Credit: Adobe Stock / SetPoint Medical
Sponsored by Northwell Health
  • Bioelectronic medicine is an emerging field that focuses on manipulating the nervous system to treat diseases.
  • Clinical studies show that using electronic devices to stimulate the vagus nerve is effective at treating inflammatory diseases like rheumatoid arthritis.
  • Although it's not yet approved by the US Food and Drug Administration, vagus nerve stimulation may also prove effective at treating other diseases like cancer, diabetes and depression.
Keep reading Show less

Smart vultures never, ever cross the Spain-Portugal border. Why?

The first rule of Vulture Club: stay out of Portugal.

The first rule of Vulture Club: stay out of Portugal. (Image: Eneko Arrondo)
Surprising Science

So you're a vulture, riding the thermals that rise up over Iberia. Your way of life is ancient, ruled by needs and instincts that are way older than the human civilization that has overtaken the peninsula below, and the entire planet.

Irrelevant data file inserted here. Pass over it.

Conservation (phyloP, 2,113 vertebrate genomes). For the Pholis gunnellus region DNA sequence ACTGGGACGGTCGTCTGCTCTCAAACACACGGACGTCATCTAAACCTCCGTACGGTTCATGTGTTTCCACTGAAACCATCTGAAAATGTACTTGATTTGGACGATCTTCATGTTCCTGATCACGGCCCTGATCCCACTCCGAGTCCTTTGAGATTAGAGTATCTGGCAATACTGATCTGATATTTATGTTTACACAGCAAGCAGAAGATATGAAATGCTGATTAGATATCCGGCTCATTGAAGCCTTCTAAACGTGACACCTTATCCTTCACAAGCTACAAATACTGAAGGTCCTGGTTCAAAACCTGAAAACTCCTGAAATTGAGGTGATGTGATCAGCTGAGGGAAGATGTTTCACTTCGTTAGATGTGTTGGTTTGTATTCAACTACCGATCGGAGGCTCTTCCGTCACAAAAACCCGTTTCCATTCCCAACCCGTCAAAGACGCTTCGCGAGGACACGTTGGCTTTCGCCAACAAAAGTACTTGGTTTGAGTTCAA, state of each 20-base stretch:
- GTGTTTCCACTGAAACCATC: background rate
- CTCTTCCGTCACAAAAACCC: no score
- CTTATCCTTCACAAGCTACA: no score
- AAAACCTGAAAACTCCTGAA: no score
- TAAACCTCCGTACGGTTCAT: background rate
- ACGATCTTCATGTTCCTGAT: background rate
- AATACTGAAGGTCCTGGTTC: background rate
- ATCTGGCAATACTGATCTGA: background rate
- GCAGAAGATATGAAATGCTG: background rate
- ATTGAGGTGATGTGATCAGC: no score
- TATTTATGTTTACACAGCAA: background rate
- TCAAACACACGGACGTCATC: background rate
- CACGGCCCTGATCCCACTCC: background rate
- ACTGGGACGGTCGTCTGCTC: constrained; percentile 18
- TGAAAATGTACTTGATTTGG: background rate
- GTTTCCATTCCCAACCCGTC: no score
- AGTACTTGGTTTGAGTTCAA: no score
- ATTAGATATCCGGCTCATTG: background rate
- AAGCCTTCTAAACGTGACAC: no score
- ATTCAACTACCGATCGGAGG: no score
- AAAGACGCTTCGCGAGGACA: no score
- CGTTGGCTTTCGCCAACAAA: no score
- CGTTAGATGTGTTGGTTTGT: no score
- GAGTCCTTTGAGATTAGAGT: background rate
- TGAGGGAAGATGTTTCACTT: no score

Keep reading Show less

Best. Science. Fiction. Show. Ever.

"The Expanse" is the best vision I've ever seen of a space-faring future that may be just a few generations away.

Credit: "The Expanse" / Syfy
13-8
  • Want three reasons why that headline is justified? Characters and acting, universe building, and science.
  • For those who don't know, "The Expanse" is a series that's run on SyFy and Amazon Prime set about 200 years in the future in a mostly settled solar system with three waring factions: Earth, Mars, and Belters.
  • No other show I know of manages to use real science so adeptly in the service of its story and its grand universe building.
Keep reading Show less

How exercise changes your brain biology and protects your mental health

Contrary to what some might think, the brain is a very plastic organ.

PRAKASH MATHEMA/AFP via Getty Images
Mind & Brain

As with many other physicians, recommending physical activity to patients was just a doctor chore for me – until a few years ago. That was because I myself was not very active.

Keep reading Show less
Surprising Science

Here's a 10-step plan to save our oceans

By 2050, there may be more plastic than fish in the sea.

Quantcast